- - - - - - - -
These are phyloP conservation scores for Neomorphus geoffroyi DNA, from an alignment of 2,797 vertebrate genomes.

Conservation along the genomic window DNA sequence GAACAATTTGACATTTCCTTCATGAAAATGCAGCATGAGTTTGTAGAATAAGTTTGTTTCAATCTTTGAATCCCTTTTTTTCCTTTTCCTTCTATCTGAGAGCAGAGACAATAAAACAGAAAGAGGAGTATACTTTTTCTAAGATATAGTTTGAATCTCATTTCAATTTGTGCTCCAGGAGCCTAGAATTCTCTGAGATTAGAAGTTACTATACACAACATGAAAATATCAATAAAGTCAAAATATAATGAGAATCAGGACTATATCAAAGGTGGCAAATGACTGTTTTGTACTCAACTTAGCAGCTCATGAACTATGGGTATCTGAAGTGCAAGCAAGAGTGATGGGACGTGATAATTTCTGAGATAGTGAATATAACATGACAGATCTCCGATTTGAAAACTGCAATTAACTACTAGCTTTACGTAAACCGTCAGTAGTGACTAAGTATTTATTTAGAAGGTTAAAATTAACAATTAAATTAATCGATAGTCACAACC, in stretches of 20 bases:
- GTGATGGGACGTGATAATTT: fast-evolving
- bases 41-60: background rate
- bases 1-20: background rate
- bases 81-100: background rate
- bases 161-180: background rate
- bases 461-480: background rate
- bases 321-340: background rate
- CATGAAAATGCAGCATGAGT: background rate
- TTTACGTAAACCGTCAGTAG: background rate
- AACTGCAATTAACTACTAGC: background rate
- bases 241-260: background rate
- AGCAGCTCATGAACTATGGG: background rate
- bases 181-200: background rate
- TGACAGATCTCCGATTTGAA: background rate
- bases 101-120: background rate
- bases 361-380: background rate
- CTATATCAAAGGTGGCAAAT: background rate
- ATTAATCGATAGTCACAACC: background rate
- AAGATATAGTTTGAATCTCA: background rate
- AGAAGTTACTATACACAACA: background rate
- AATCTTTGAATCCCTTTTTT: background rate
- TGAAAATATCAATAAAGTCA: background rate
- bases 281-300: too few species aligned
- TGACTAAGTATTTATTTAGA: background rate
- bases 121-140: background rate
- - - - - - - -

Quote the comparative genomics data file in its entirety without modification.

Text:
These are phyloP conservation scores for Neomorphus geoffroyi DNA, from an alignment of 2,797 vertebrate genomes.

Conservation along the genomic window DNA sequence GAACAATTTGACATTTCCTTCATGAAAATGCAGCATGAGTTTGTAGAATAAGTTTGTTTCAATCTTTGAATCCCTTTTTTTCCTTTTCCTTCTATCTGAGAGCAGAGACAATAAAACAGAAAGAGGAGTATACTTTTTCTAAGATATAGTTTGAATCTCATTTCAATTTGTGCTCCAGGAGCCTAGAATTCTCTGAGATTAGAAGTTACTATACACAACATGAAAATATCAATAAAGTCAAAATATAATGAGAATCAGGACTATATCAAAGGTGGCAAATGACTGTTTTGTACTCAACTTAGCAGCTCATGAACTATGGGTATCTGAAGTGCAAGCAAGAGTGATGGGACGTGATAATTTCTGAGATAGTGAATATAACATGACAGATCTCCGATTTGAAAACTGCAATTAACTACTAGCTTTACGTAAACCGTCAGTAGTGACTAAGTATTTATTTAGAAGGTTAAAATTAACAATTAAATTAATCGATAGTCACAACC, in stretches of 20 bases:
- GTGATGGGACGTGATAATTT: fast-evolving
- bases 41-60: background rate
- bases 1-20: background rate
- bases 81-100: background rate
- bases 161-180: background rate
- bases 461-480: background rate
- bases 321-340: background rate
- CATGAAAATGCAGCATGAGT: background rate
- TTTACGTAAACCGTCAGTAG: background rate
- AACTGCAATTAACTACTAGC: background rate
- bases 241-260: background rate
- AGCAGCTCATGAACTATGGG: background rate
- bases 181-200: background rate
- TGACAGATCTCCGATTTGAA: background rate
- bases 101-120: background rate
- bases 361-380: background rate
- CTATATCAAAGGTGGCAAAT: background rate
- ATTAATCGATAGTCACAACC: background rate
- AAGATATAGTTTGAATCTCA: background rate
- AGAAGTTACTATACACAACA: background rate
- AATCTTTGAATCCCTTTTTT: background rate
- TGAAAATATCAATAAAGTCA: background rate
- bases 281-300: too few species aligned
- TGACTAAGTATTTATTTAGA: background rate
- bases 121-140: background rate